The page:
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Harvard men’s basketball brings in another strong recruiting class

Despite having ups and downs during its non-conference schedule, the Harvard men’s basketball team (18-14 overall, 12-2 Ivy) played consistently great defense (Adjusted Efficiency of 98.3; 55th in the nation). In conference action, the team was able to solidify its rotation, improve its outside shooting (three-point percentage increased from 30.0 to 42.2 percent), and weather a major injury to its leading player to win a share of the regular season title and claim the league’s top seed heading into the Ivy Tournament. A road game with co-champion Penn and an injury to the Ivy Player of the Year late in the second half may have been the only things keeping the Crimson from winning Ivy Madness. With a healthier 2018-19, Harvard will look to stay on top of the Ancient Eight and return to the NCAA Tournament for the first time since 2015.

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Brown women’s basketball to greatly expand its roster for 2018-2019

With a fourth place finish, an appearance in the inaugural Ivy Tournament, and a postseason win in the first round of the 2017 Women’s Basketball Invitational, things looked bright for the Brown women’s team heading into 2017-2018. The Bears, which did not lose a single member of the previous year’s squad, were picked fourth in the league’s preseason poll and there was talk among Ivy fans that this group could be the first since 2011-2012 to break the Harvard-Penn-Princeton stranglehold on the conference’s top three spots.

A 9-1 start, including Tournament titles at the University of Pacific and the Ocean State Tip-Off, added to the program’s confidence as it returned from finals to visit Boston University on December 22nd. Up 28 points with 3:22 remaining in the third quarter, starting three-guard Taylor Will came off the court with a knee injury and did not return to action for the rest of the year. While Brown defeated the Terriers, Howard University and Johnson & Wales to complete its non-conference scheduled with a program-best 12-1 record, the Bears aura of invincibility had been shattered.

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Remembering former student sports reporter John McNamara

Since Ivy Hoops Online is a site devoted to Ivy League basketball, it would not seem to be a place to write about Thursday’s tragic shooting at the Capital Gazette newspaper in Annapolis. However, the location of the assault and the death of one of its employees, John McNamara, reaches close to home for many of the people that have written at IHO over the years.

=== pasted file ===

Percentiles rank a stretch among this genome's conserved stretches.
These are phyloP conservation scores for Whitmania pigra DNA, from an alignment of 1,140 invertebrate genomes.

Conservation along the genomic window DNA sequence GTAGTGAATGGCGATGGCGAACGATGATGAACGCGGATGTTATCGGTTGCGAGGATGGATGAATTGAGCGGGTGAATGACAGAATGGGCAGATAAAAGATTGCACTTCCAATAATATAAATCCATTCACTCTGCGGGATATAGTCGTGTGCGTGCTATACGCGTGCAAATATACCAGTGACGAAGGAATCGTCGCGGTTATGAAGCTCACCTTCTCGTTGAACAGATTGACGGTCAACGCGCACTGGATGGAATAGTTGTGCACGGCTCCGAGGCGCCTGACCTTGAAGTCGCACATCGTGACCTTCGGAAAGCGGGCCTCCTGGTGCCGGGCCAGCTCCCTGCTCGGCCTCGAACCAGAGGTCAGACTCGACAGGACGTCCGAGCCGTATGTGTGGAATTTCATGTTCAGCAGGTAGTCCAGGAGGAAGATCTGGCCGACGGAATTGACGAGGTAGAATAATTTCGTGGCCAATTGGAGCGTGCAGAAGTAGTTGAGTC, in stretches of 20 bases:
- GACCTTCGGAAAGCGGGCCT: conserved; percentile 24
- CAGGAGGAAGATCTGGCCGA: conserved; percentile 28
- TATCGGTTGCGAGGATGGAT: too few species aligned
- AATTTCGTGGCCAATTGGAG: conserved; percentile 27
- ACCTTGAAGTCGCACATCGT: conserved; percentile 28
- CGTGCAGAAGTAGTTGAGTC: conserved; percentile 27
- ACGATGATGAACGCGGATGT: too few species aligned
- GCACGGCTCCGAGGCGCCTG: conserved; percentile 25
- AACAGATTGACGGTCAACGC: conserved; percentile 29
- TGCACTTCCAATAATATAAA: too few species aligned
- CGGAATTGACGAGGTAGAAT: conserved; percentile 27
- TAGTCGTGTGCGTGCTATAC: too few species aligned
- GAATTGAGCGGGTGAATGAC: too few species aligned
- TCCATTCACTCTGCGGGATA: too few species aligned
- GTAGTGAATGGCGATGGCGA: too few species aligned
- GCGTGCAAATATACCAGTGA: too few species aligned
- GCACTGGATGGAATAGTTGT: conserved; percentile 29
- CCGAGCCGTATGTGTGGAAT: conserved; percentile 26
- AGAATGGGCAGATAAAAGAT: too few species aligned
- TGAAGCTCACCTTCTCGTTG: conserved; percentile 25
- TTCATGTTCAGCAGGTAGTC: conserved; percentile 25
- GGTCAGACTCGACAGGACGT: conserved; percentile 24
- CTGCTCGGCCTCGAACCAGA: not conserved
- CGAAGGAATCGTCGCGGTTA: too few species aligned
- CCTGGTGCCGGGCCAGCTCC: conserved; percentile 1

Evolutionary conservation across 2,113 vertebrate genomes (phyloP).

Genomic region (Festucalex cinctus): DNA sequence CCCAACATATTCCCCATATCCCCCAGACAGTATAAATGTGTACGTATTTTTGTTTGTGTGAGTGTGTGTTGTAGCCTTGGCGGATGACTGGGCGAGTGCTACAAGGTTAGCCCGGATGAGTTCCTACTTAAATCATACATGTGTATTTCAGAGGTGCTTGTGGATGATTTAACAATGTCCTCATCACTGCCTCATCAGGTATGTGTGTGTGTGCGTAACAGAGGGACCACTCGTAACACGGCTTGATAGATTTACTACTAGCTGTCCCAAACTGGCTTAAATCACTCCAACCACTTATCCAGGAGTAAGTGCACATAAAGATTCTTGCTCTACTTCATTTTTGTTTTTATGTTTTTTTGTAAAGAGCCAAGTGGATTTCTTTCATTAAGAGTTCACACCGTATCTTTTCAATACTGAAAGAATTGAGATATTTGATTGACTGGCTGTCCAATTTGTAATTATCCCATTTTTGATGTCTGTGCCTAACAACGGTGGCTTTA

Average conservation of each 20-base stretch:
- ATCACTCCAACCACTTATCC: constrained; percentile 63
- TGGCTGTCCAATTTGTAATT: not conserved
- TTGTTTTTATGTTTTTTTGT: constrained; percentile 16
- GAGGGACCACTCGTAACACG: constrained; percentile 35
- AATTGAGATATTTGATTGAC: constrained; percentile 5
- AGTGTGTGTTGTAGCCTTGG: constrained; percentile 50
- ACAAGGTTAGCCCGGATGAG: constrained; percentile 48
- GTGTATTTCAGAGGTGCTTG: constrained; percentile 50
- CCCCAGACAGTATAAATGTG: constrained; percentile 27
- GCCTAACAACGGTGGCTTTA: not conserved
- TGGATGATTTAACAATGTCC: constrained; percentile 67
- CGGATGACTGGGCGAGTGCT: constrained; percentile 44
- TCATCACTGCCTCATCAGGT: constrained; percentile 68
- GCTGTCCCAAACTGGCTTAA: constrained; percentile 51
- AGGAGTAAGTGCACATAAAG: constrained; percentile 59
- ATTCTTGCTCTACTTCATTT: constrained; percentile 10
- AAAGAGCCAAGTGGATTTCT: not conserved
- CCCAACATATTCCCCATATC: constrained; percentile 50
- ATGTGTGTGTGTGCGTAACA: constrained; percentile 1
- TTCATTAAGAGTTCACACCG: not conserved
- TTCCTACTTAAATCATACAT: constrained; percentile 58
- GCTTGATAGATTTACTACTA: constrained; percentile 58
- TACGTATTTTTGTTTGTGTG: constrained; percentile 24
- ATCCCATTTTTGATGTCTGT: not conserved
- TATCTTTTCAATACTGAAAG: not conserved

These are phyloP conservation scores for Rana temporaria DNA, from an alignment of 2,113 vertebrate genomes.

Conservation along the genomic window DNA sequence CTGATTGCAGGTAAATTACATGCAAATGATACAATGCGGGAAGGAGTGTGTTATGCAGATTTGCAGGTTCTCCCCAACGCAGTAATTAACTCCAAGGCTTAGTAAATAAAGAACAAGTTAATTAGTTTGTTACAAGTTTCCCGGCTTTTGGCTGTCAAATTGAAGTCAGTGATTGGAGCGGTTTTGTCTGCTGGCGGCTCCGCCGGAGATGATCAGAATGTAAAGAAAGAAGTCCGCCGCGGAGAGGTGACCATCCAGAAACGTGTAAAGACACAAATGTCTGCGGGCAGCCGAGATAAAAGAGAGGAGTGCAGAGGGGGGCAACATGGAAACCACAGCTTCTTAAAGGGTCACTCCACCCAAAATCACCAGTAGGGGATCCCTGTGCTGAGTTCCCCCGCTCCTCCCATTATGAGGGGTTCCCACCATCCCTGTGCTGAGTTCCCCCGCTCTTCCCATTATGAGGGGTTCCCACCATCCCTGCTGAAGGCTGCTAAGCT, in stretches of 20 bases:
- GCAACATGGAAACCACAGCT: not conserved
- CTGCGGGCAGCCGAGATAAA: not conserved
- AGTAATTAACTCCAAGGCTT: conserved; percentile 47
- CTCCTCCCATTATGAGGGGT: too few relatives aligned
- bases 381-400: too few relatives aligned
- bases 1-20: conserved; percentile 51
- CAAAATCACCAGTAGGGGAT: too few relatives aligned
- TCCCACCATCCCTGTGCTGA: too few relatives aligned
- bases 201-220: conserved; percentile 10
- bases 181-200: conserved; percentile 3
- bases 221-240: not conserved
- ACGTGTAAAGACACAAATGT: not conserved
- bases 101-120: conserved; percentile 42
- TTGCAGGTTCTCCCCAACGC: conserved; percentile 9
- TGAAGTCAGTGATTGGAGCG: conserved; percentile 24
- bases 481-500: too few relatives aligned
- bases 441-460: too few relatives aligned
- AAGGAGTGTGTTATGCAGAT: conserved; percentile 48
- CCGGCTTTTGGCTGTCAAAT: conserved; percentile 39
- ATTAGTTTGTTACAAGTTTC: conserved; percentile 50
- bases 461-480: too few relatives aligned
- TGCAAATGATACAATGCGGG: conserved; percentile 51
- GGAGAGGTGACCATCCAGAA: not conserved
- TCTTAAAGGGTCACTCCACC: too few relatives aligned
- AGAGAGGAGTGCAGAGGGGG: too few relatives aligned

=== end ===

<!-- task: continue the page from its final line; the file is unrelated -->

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Four to join Columbia men’s basketball in 2018-2019

Heading into the last weekend of conference play in each of the last two seasons, the Columbia men’s basketball team held the advantage for the final spot in the Ivy Tournament. Sweeps on the road by Brown and Yale in 2017, as well as losses to Dartmouth and Harvard this past March, kept the Lions away from the league’s postseason both years. Coach Jim Engles, heading into his third year as head coach in Morningside Heights, will look to change his team’s fortunes in 2018-2019 as Columbia seeks its first visit to Ivy Madness.

The Lions finished last season 8-19 with a 5-9 fifth place record in the Ivy League.  In conference play, they were 5-2 at Levien Gymnasium, but winless away from home.   The bright spots for Columbia were a 16 made three pointer performance against Cornell, a 83-76 win over eventual co-champion Harvard and a 25 point win over Princeton.  The Lions averaged 76.4 points and 10 made threes a game overall, as well as 77.8 points and 9.4 made threes in the Ancient Eight.  Their opponents, however, scored 77.2 points and 10 made threes overall, while conference foes put up 78.1 points and 10.9 made threes a game.  Looking towards 2018-2019, Columbia will need to keep its offense intact, while improving its three point defense (38.4 percent in Division 1 games and 39.8 percent in Ivy League) if it wants to move into the league’s upper division.